XML and Jackson
XML to me represent bad developer practice. It is heavy weight and strict. Unsupportive of deviation and hence brittle. It’s something that might sound good in theory in some University but becomes your pain in practice in the real world. Still, sometimes you have to engage with this Neanderthal sibling to Json. In the JVM world you have Jackson to support you with this. In gradle something like this:
Monitoring a PVC in Kubernetes with Prometheus
Something that I believe is a quite normal use case is that you’d want to monitor a Persistent Volume Claim (PVC) in kubernetes, to make sure that you get notified once you start running out of disk space. As a concept it sounds like something that should be supplied out of the box from Kubernetes, alas no.
Let’s say that you have an application that runs in Kubernetes. Now, for whatever reason, you want to test running this application on your local machine. Maybe you even want to build a local docker image and test how that works. But let’s say that your service depends on another service in Kubernetes. Now you have a problem. You can’t start your service because it won’t be able to find the other service that is living in Kubernetes. You’ll be happy to find that circumventing this problem is not very difficult.
Caching in Quarkus
Caching in itself doesn’t feel like a very complicated problem. You make some request, you save the result, and at some point you clear it again. Everytime I’ve had to use caching in the past though, I’ve always found the libraries more clunky and invasive than I’ve felt that they need to be.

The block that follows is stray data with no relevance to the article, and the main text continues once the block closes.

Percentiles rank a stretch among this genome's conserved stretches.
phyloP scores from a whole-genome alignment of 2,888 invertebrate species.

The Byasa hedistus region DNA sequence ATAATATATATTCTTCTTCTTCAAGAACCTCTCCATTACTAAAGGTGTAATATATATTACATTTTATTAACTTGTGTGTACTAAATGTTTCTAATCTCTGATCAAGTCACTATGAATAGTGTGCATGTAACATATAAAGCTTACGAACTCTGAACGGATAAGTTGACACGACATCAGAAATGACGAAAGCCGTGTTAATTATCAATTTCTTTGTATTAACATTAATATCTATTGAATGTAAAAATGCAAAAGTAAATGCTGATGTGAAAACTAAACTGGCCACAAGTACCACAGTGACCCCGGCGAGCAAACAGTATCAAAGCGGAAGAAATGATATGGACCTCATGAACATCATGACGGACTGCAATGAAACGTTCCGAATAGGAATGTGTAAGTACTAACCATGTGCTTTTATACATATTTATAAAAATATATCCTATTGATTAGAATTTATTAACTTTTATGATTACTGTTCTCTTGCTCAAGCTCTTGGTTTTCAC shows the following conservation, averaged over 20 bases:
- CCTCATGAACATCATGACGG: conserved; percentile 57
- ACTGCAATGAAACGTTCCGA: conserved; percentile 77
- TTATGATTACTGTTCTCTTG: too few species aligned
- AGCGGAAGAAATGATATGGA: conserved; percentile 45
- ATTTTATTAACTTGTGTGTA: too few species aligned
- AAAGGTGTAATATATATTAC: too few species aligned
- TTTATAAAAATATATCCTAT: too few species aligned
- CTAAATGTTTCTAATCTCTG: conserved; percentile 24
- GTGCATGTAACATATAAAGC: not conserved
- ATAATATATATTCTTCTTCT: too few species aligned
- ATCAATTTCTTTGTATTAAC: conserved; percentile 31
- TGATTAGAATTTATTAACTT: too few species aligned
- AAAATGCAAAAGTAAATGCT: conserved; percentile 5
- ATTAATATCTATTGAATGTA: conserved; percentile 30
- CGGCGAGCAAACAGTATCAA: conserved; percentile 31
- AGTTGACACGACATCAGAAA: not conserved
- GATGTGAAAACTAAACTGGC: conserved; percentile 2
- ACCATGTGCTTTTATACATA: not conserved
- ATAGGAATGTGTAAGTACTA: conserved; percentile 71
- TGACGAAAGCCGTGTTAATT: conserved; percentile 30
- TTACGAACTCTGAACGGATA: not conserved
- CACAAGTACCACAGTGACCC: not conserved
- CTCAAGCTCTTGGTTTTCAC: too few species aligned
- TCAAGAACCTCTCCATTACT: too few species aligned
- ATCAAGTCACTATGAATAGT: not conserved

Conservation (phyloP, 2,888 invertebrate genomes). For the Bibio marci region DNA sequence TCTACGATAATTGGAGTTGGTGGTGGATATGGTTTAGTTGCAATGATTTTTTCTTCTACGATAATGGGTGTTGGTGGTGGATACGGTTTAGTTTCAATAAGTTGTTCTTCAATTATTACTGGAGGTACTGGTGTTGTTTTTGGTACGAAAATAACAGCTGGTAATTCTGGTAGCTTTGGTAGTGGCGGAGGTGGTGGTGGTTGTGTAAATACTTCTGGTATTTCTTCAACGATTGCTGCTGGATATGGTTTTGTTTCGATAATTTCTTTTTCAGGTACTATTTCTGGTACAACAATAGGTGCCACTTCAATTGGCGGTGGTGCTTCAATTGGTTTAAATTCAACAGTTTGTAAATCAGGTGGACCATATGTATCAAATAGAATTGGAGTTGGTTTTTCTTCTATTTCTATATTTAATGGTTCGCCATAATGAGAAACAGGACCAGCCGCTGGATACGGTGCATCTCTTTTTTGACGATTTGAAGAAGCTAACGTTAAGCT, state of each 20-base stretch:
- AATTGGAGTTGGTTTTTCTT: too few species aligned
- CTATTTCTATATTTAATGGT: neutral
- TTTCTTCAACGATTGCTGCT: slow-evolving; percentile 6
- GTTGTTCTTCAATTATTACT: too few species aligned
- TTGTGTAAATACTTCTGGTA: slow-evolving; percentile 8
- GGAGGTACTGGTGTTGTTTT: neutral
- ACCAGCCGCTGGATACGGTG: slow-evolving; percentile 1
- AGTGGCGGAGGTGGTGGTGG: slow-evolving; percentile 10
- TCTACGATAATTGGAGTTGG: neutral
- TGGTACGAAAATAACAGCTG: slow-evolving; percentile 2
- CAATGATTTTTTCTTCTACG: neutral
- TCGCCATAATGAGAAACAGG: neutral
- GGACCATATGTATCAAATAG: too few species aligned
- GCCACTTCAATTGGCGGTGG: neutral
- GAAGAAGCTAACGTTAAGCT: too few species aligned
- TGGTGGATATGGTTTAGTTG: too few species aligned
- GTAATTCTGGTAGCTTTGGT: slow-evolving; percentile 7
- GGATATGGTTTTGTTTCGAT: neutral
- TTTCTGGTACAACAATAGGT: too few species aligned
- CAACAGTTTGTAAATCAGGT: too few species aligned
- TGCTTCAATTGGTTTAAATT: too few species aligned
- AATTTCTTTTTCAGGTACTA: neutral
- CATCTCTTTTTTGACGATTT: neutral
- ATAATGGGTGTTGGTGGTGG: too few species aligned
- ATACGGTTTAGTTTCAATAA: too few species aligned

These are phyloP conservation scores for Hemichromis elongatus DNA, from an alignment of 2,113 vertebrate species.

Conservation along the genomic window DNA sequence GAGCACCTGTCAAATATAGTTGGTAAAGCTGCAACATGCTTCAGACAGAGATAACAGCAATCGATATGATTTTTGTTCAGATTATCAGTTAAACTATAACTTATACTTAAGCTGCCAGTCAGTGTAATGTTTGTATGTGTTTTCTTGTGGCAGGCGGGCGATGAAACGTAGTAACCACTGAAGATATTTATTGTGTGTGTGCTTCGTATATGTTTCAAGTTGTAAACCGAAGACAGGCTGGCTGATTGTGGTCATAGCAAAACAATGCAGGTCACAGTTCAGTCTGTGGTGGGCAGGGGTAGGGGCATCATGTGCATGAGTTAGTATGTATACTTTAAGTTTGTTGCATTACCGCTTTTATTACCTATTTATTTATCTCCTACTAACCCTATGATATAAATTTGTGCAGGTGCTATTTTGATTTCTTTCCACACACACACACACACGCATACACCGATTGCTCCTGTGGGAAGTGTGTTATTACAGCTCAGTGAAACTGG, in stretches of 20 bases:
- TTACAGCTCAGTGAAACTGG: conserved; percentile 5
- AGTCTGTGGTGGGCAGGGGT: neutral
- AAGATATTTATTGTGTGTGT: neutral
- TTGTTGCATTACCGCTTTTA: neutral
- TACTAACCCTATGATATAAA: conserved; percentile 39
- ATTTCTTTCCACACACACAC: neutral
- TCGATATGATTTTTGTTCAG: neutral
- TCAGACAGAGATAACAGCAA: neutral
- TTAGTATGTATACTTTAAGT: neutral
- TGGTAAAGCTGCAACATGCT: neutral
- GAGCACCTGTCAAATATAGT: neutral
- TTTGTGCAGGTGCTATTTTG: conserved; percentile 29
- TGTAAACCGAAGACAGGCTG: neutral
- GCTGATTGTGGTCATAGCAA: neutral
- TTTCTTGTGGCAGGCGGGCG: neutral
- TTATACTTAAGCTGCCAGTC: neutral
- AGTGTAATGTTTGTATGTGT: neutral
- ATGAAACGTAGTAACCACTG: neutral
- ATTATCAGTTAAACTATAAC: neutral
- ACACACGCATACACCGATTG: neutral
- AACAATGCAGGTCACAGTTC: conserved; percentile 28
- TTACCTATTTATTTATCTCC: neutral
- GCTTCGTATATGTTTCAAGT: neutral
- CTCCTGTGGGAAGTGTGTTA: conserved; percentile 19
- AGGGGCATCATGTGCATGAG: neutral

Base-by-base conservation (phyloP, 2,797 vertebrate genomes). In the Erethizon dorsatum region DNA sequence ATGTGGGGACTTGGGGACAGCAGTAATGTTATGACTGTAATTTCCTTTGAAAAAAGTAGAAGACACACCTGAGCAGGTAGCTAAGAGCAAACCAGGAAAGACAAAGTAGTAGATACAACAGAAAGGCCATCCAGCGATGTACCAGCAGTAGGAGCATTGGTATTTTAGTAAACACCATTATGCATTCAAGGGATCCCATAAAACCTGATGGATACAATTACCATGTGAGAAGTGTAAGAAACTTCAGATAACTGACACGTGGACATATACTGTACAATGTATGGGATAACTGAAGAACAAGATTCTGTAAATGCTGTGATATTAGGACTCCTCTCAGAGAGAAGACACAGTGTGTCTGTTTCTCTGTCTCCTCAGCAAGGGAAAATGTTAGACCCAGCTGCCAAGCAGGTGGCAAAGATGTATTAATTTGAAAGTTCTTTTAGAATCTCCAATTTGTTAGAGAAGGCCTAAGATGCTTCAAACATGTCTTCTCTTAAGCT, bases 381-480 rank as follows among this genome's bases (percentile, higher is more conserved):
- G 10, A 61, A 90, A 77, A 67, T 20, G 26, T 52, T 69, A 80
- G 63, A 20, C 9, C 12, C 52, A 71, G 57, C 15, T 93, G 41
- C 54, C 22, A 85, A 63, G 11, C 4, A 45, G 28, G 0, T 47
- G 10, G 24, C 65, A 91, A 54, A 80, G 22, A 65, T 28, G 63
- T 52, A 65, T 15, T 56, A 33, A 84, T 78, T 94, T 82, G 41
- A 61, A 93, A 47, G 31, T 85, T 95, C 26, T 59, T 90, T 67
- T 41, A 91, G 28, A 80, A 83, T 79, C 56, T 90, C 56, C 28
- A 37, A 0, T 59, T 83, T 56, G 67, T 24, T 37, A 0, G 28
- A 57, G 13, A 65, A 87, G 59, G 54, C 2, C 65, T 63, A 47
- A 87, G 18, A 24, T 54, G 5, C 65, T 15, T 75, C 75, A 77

Vertx and Eventbus
Vertx uses an Eventbus, which is a neat way of decoupling different components inside a system. Instead of these components calling each other directly they simply send a message on the event bus and whatever system that is interested receives the message. The idea is pretty simple and not really a new one. There is a limitation though. Vertx has been built with cluster support at it’s core.
Intellij on Ubuntu
The default mode of installing Intellij on Ubuntu seems to be as a Snap. There are definitely some advantages there, for example how easy it becomes to update the intellij version. What sometimes happens with Snaps though, which unfortunately was the case for me, is that they take a long time to startup.
Quarkus, Netty and OpenSSL
Quarkus is built on top of Netty which is a library that can provide you with high performant asynchronous network code on JVM. One of the features that Netty supports is SSL termination. Now SSL, being cryptography, is actually quite demanding on the processor. For this reason Netty has provided two solutions. One that is using the JDK implementation for SSL and one that is utilizing JNI to call OpenSSL on your machine.
Mocking and Kotlin
One of the good things with Kotlin is it’s accessible interoperability with Java. Being a new language though it has made some design decisions that are different from Java’s which sometimes can create boundaries in the usage across language boundaries and one of these decisions is what I want to talk about today.
Kotlin Extension Methods
If you’ve worked for a while with
Java and then take the step into
Kotlin, it is easy to keep on writing code like you used to do it in
Java but just using
Kotlin’s more succinct syntax. That’s also a very good first step to getting into the world of
Kotlin. Once you’ve gotten some experience there’s one feature I really advice you to adopt. That’s the Extension Methods.
Quarkus and Randomness
Quarkus is a project in the
JVM world which enables you to write “Supersonic Subatomic Java” programs. When one first starts looking into the project it can feel a bit fuzzy what it actually does. The end result though is pretty clear, you get java application that have a significantly smaller memory footprint and that startup a lot faster. These are two features that makes Quarkus great for the Native environment where you typically want you applications to be able to scale up and down quickly and not take more resources than necessary.